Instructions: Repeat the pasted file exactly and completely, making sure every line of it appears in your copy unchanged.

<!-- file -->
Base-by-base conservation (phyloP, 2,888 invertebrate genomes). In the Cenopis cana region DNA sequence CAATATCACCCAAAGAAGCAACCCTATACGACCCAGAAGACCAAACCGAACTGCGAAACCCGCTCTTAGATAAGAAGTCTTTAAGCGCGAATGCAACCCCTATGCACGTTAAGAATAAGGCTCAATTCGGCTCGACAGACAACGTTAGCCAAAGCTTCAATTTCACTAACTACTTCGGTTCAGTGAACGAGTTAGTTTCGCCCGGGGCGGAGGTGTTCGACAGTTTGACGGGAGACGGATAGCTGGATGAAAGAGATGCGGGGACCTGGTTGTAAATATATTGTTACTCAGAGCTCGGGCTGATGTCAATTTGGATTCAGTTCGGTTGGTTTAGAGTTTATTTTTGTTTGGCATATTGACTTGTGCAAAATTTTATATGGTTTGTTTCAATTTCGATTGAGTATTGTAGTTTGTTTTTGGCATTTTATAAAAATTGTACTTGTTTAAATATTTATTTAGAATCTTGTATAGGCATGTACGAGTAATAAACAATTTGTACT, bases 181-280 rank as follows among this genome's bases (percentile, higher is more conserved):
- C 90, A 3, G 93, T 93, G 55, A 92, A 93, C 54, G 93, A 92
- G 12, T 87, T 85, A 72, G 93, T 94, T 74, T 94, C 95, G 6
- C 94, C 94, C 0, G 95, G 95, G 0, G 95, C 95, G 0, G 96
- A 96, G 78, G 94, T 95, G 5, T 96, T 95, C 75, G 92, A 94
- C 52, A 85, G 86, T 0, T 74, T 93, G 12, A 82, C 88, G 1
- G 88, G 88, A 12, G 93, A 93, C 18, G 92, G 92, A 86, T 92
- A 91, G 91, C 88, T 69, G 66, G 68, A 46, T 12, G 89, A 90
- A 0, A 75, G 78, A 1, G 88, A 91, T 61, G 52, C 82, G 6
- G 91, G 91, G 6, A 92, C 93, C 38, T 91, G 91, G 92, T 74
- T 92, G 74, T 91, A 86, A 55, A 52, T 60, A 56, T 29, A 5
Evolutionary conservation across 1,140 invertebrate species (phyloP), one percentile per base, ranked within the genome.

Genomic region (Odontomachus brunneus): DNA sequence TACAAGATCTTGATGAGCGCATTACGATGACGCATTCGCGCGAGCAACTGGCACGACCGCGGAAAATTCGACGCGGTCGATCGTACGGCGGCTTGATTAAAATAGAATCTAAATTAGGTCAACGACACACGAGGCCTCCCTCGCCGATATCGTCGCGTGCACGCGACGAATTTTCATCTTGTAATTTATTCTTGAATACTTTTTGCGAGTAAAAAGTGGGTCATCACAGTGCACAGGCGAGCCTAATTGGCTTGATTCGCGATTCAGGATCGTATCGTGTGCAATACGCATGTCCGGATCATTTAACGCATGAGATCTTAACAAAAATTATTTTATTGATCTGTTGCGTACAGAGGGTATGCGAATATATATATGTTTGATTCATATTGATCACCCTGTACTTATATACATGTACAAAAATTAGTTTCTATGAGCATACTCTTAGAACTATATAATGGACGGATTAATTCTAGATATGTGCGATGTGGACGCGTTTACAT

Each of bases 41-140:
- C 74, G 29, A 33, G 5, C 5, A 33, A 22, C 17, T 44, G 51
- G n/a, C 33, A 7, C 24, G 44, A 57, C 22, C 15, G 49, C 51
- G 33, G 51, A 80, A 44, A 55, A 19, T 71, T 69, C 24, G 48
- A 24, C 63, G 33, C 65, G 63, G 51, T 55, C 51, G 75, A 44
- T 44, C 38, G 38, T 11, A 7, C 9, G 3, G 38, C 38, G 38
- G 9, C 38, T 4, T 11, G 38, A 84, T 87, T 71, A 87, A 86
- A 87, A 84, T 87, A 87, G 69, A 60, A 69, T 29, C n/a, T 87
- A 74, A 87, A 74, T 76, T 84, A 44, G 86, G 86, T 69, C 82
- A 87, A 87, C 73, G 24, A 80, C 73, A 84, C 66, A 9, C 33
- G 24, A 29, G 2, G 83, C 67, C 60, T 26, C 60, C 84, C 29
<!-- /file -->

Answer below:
Base-by-base conservation (phyloP, 2,888 invertebrate genomes). In the Cenopis cana region DNA sequence CAATATCACCCAAAGAAGCAACCCTATACGACCCAGAAGACCAAACCGAACTGCGAAACCCGCTCTTAGATAAGAAGTCTTTAAGCGCGAATGCAACCCCTATGCACGTTAAGAATAAGGCTCAATTCGGCTCGACAGACAACGTTAGCCAAAGCTTCAATTTCACTAACTACTTCGGTTCAGTGAACGAGTTAGTTTCGCCCGGGGCGGAGGTGTTCGACAGTTTGACGGGAGACGGATAGCTGGATGAAAGAGATGCGGGGACCTGGTTGTAAATATATTGTTACTCAGAGCTCGGGCTGATGTCAATTTGGATTCAGTTCGGTTGGTTTAGAGTTTATTTTTGTTTGGCATATTGACTTGTGCAAAATTTTATATGGTTTGTTTCAATTTCGATTGAGTATTGTAGTTTGTTTTTGGCATTTTATAAAAATTGTACTTGTTTAAATATTTATTTAGAATCTTGTATAGGCATGTACGAGTAATAAACAATTTGTACT, bases 181-280 rank as follows among this genome's bases (percentile, higher is more conserved):
- C 90, A 3, G 93, T 93, G 55, A 92, A 93, C 54, G 93, A 92
- G 12, T 87, T 85, A 72, G 93, T 94, T 74, T 94, C 95, G 6
- C 94, C 94, C 0, G 95, G 95, G 0, G 95, C 95, G 0, G 96
- A 96, G 78, G 94, T 95, G 5, T 96, T 95, C 75, G 92, A 94
- C 52, A 85, G 86, T 0, T 74, T 93, G 12, A 82, C 88, G 1
- G 88, G 88, A 12, G 93, A 93, C 18, G 92, G 92, A 86, T 92
- A 91, G 91, C 88, T 69, G 66, G 68, A 46, T 12, G 89, A 90
- A 0, A 75, G 78, A 1, G 88, A 91, T 61, G 52, C 82, G 6
- G 91, G 91, G 6, A 92, C 93, C 38, T 91, G 91, G 92, T 74
- T 92, G 74, T 91, A 86, A 55, A 52, T 60, A 56, T 29, A 5
Evolutionary conservation across 1,140 invertebrate species (phyloP), one percentile per base, ranked within the genome.

Genomic region (Odontomachus brunneus): DNA sequence TACAAGATCTTGATGAGCGCATTACGATGACGCATTCGCGCGAGCAACTGGCACGACCGCGGAAAATTCGACGCGGTCGATCGTACGGCGGCTTGATTAAAATAGAATCTAAATTAGGTCAACGACACACGAGGCCTCCCTCGCCGATATCGTCGCGTGCACGCGACGAATTTTCATCTTGTAATTTATTCTTGAATACTTTTTGCGAGTAAAAAGTGGGTCATCACAGTGCACAGGCGAGCCTAATTGGCTTGATTCGCGATTCAGGATCGTATCGTGTGCAATACGCATGTCCGGATCATTTAACGCATGAGATCTTAACAAAAATTATTTTATTGATCTGTTGCGTACAGAGGGTATGCGAATATATATATGTTTGATTCATATTGATCACCCTGTACTTATATACATGTACAAAAATTAGTTTCTATGAGCATACTCTTAGAACTATATAATGGACGGATTAATTCTAGATATGTGCGATGTGGACGCGTTTACAT

Each of bases 41-140:
- C 74, G 29, A 33, G 5, C 5, A 33, A 22, C 17, T 44, G 51
- G n/a, C 33, A 7, C 24, G 44, A 57, C 22, C 15, G 49, C 51
- G 33, G 51, A 80, A 44, A 55, A 19, T 71, T 69, C 24, G 48
- A 24, C 63, G 33, C 65, G 63, G 51, T 55, C 51, G 75, A 44
- T 44, C 38, G 38, T 11, A 7, C 9, G 3, G 38, C 38, G 38
- G 9, C 38, T 4, T 11, G 38, A 84, T 87, T 71, A 87, A 86
- A 87, A 84, T 87, A 87, G 69, A 60, A 69, T 29, C n/a, T 87
- A 74, A 87, A 74, T 76, T 84, A 44, G 86, G 86, T 69, C 82
- A 87, A 87, C 73, G 24, A 80, C 73, A 84, C 66, A 9, C 33
- G 24, A 29, G 2, G 83, C 67, C 60, T 26, C 60, C 84, C 29